Can anyone elaborate on this? Who does the estimating and who decides whether the asset being used is indeed stable? In other words, what prevents the banks from providing a rosy estimation of the underlying value of an asset and it's stability?
Thanks in advance for any response.

keith,

According to the RB's Dashboard, none of our banks have core funding ratios anywhere near the 75% level. All the big 4 are over 90%. I find it difficukt to understand why the ratio was suddenly lowered.

linklater01
I think the RB dropped it in panic last year.
It looks like Rabobank is the only one below 75% currently.
KeithW

"In late March 2020, as New Zealand was moving into its first lockdown, the Reserve Bank was concerned that banks’ CFRs could begin to decline, which in turn could cause them to reduce lending to the economy in order to maintain their CFR above the 75 percent minimum requirement. On 2 April 2020, the Reserve Bank reduced the minimum CFR requirement from 75 percent to 50 percent to support banks’ lending to the economy during the period of economic uncertainty resulting from the COVID-19 pandemic. The Reserve Bank intends to increase the minimum requirement back to 75 percent on 1 January 2022."

https://www.rbnz.govt.nz/regulation-and-supervision/banks/prudential-req....

Sure...if they do it. But a hell of a lot off jawboning going on of late.

"With the onset of COVID-19 the Reserve Bank was concerned that banks’ core funding ratios (CFRs) – which ensure that banks fund a minimum proportion of their lending with stable long-term sources – could begin to decline, and therefore cause banks to reduce lending to the economy.
Nonsense.
by Audaxes | 27th Apr 21, 11:14am
A regulatory impact statement released by the Government alongside its plans for the incoming Deposit Takers Act. last week highlights some of the key points the IMF made. [my emphasis]

Can someone point to a reference on the RBNZ's website where a record of banks' deposit taking actions can be viewed as opposed to deposit creation actions?

Because banks don't take deposits and they never lend money. They are in the business of purchasing securities. When one gets a bank loan, the loan contract is a promissory note. The bank purchases that contract from the borrower. Now the bank owes the borrower money and it creates a record of the money it owes, which we call deposits - source.

Same principle as central bank QE.

Demand deposits referred to by the public as “cash in bank” is recorded and reported by monetary financial institutions (MFI) in units of account by double-entry bookkeeping in a process which the MFIs call “lending ” — but which is effectively a nullity — by debiting loans receivable and crediting demand deposits.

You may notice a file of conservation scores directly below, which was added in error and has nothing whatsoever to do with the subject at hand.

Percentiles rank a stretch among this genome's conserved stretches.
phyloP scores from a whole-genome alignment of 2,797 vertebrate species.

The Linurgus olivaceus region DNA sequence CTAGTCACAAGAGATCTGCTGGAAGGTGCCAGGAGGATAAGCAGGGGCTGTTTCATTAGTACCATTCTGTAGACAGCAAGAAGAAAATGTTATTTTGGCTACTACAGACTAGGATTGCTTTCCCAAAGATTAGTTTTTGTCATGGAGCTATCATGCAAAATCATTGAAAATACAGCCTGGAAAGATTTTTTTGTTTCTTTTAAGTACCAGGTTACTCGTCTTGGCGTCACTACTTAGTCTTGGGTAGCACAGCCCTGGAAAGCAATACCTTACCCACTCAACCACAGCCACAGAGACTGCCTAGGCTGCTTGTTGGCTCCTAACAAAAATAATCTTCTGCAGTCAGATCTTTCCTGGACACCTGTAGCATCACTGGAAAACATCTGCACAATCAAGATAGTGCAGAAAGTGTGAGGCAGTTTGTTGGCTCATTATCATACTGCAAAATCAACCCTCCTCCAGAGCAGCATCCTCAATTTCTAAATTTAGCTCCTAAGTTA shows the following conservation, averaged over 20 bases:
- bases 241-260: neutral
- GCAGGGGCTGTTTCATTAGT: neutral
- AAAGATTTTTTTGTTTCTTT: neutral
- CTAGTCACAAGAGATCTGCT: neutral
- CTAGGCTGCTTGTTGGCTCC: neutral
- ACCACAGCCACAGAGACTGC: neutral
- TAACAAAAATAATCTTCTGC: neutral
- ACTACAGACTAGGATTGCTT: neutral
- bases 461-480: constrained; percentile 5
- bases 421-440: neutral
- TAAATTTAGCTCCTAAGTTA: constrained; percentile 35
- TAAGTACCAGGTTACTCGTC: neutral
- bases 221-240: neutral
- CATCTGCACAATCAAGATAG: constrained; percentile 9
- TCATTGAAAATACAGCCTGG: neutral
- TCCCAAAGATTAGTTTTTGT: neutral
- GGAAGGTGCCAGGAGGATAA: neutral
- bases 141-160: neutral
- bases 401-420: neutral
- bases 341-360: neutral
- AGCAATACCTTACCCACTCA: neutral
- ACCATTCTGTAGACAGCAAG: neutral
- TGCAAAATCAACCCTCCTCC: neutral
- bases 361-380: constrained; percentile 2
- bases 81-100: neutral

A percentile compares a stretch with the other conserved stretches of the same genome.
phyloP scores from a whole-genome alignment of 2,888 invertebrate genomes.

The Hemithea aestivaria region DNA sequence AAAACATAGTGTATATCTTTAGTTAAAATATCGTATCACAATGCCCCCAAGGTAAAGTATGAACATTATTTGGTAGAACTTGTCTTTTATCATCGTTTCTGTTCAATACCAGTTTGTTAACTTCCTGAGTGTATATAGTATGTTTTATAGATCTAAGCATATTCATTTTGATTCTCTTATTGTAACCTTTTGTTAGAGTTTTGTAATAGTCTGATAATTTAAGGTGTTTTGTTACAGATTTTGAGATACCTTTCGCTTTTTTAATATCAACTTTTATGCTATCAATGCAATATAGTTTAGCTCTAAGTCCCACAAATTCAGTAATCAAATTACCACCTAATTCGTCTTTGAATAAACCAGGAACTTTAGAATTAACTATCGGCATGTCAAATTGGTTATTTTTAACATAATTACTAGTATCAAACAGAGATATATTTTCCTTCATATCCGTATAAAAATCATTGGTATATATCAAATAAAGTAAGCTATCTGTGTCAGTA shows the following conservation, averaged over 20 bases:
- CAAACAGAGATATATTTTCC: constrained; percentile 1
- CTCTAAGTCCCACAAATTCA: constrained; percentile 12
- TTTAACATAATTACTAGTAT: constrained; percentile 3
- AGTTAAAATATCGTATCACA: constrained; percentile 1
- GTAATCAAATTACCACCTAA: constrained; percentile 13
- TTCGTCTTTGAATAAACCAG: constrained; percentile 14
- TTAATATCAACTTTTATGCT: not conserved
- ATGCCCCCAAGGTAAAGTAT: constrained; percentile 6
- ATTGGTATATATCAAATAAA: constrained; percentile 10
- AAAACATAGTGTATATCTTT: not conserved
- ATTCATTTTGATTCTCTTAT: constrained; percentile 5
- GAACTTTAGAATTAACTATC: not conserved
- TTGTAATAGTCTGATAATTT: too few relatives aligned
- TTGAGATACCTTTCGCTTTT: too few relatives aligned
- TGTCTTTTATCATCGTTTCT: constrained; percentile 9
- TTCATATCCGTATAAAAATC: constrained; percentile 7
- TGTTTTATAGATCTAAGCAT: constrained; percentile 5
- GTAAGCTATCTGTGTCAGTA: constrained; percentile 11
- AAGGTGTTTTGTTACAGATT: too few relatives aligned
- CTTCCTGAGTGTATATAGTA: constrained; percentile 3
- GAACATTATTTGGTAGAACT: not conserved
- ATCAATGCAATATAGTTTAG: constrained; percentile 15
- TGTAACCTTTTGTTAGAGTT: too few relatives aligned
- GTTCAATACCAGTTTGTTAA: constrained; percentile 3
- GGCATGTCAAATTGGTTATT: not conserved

These so created units of account are then denominated at will in dollars, pound sterling, euros, etc., depending on the terms of the documentation or underlying promissory note, or whatever is the legal document giving rise to this type of “lending,” using whatever is the name of the currency in the jurisdiction in which it takes place, but legal tender the “demand deposits” are not.

Banks do not have pre-existing funds in the form of legal tender to lend, except in miniscule amounts relative to the size of their loan portfolios.1 In other words, banks create demand deposits out of nothing, and it therefore remains a nothing. The malpractice continues because public accountants as auditors sanctify the aforementioned practice by “certifying” the banks’ financial statements, provoking credit expansion, moral hazard, asset bubbles, liquidity-stressed financial markets, bank runs, and eventually global financial crises. Link-pdf

by Audaxes | 27th Apr 21, 2:52pm
It's this real, but it is not deposit taking:

But from the point of view of the bank, it has acquired the security without giving up any cash; the counterpart, in its balance-sheet, is an increase in its liabilities. There is expansion, from its point of view, on each side of its balance-sheet. But from the point of view of the rest of the economy, the bank has ‘created’ money. This is not to be denied. Hicks (1989, 58)

We start with the idea of credit creation, specifically a swap of IOUs between a bank and myself involving a bank loan that is my IOU and a bank deposit that is the bank’s IOU. Nothing could be simpler, and yet the mind rebels, especially the well-trained economist’s mind, because this simple operation increases my purchasing power without decreasing anyone else’s. It seems like alchemy, or anyway a violation of some deep conservation law. Real productive resources are the same as they were before, and the swap doesn’t change that, does it?